Is IM reference enough? Or should you do IM reference and SMS reference? Do you really need a Facebook page if you send out mass emails? It would be nice to offer all of them, but each channel has a cost associated (training of staff, maintenance of infrastructure etc).

For instance, I read that Australia dropped the AskNow Chat Service  in Dec 2010, citing "change in the information landscape since the launch of Ask Now in 2002. With the dominance of Google and social networking sites, there are many new ways people can engage with libraries." Not quite sure I buy that reason.

Some librarians have expressed to me a desire to be on as many channels as possible to serve all our users according to what they prefer and I can see the merit of that. For example, when troubleshooting issues I prefer using chat as opposed to phone because we have a shared phone and it's some distance from the PC and I can type as fast if not faster than I talk. While a colleague of mine prefers the phone.

Similarly, I'm sure many of our users also have their own preferences on how to engage the library.

Another question, I have being pondering for a while is, you have all these diverse channels, from Facebook, Twitter, email, LCD screens, posters, postings on library websites etc... which one do you use?

Recently our school term began, and we started to advertise our library orientation events. A interesting question to me was, which channels should we use?

I suppose the obvious thing would be to blanket all our channels. Would that be annoying? A mass email followed by the same news posted on Twitter , Facebook and blog? How many of our users both follow us on Twitter, like our facebook page and subscribe to the library blog?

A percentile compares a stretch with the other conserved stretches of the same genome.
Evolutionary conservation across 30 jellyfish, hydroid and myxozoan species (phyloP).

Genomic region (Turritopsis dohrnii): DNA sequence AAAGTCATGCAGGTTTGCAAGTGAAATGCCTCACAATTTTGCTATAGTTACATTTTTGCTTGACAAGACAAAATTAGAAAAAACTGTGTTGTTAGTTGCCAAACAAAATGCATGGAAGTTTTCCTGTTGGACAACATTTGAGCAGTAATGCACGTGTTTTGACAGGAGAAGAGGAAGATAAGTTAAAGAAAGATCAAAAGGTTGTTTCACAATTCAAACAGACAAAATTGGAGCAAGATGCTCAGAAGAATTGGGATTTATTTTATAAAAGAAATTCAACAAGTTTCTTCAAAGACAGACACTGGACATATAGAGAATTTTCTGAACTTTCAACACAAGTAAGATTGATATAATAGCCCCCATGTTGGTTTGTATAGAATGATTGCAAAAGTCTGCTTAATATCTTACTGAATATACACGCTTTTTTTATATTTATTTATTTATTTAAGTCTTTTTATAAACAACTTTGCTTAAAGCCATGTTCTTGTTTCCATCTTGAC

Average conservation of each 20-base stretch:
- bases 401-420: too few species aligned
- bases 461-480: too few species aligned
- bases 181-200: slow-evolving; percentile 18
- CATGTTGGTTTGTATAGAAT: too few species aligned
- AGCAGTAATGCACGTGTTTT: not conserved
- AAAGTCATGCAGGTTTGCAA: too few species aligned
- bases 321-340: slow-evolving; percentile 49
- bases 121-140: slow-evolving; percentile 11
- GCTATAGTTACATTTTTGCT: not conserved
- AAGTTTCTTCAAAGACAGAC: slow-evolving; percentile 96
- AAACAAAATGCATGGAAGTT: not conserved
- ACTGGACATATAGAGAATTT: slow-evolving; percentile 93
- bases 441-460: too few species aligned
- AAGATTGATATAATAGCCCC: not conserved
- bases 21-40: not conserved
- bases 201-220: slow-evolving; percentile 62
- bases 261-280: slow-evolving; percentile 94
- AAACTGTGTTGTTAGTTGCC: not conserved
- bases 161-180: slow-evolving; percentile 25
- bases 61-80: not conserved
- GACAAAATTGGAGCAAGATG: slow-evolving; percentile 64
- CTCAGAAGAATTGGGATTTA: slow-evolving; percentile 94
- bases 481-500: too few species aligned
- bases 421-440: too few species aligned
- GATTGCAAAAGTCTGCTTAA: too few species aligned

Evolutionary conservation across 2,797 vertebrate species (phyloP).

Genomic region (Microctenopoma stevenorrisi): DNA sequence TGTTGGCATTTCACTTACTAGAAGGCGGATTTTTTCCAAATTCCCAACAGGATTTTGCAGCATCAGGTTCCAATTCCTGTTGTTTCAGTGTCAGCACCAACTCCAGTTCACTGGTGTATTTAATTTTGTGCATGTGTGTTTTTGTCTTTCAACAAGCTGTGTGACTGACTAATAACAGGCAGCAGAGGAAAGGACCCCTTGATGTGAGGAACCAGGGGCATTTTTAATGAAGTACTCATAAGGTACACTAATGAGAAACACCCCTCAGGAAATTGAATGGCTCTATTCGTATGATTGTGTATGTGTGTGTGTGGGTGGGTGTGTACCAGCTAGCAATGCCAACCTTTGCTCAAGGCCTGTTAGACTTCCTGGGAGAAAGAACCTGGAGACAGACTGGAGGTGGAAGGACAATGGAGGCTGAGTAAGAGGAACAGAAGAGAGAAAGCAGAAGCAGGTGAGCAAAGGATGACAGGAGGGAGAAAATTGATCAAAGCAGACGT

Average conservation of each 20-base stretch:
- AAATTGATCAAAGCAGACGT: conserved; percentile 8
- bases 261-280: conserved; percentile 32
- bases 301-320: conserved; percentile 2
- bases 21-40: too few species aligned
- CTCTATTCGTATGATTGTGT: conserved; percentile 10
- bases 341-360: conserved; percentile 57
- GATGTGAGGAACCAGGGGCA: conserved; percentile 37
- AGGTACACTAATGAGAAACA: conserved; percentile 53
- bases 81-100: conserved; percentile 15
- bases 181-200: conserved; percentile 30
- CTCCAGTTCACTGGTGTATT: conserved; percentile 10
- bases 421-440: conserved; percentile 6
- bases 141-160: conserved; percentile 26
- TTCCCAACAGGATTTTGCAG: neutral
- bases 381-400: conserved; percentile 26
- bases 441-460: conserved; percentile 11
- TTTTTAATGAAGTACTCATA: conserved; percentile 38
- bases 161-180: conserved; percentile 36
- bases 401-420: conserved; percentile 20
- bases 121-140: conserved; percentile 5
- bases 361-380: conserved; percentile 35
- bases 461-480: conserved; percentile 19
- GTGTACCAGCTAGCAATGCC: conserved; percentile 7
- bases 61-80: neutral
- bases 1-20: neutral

Even if one were to blanket all our channels, how about timing of release? Do users expect the same news to be sent all the time at the same time?

Is it fair to privilege certain channels say Twitter and send the information there first? I can imagine this can possibility lead to howls of outrage and questions of equity would come into play particularly if we talking about a very popular but limited event. But then again, would it be useful to release everything at one go on all channels?

For instance, changes in opening hours are generally posted 1-2 weeks before it occurs, system maintenance of databases & websites anything up to a month in advance , would it be useful for the same information to be pumped onto Twitter & Facebook at the same time as it is posted on the website?

I have often found based on likes and retweets the best time to post such news on Twitter and facebook tends to be just the day before.

I don't have any answers as I don't know much about marketing, just musing aloud. Curious on how other libraries handle these issues.

Is there a centralized strategy on how and when each communication channel is used in your library? How do you decide what to use? Are you worried about duplication of efforts?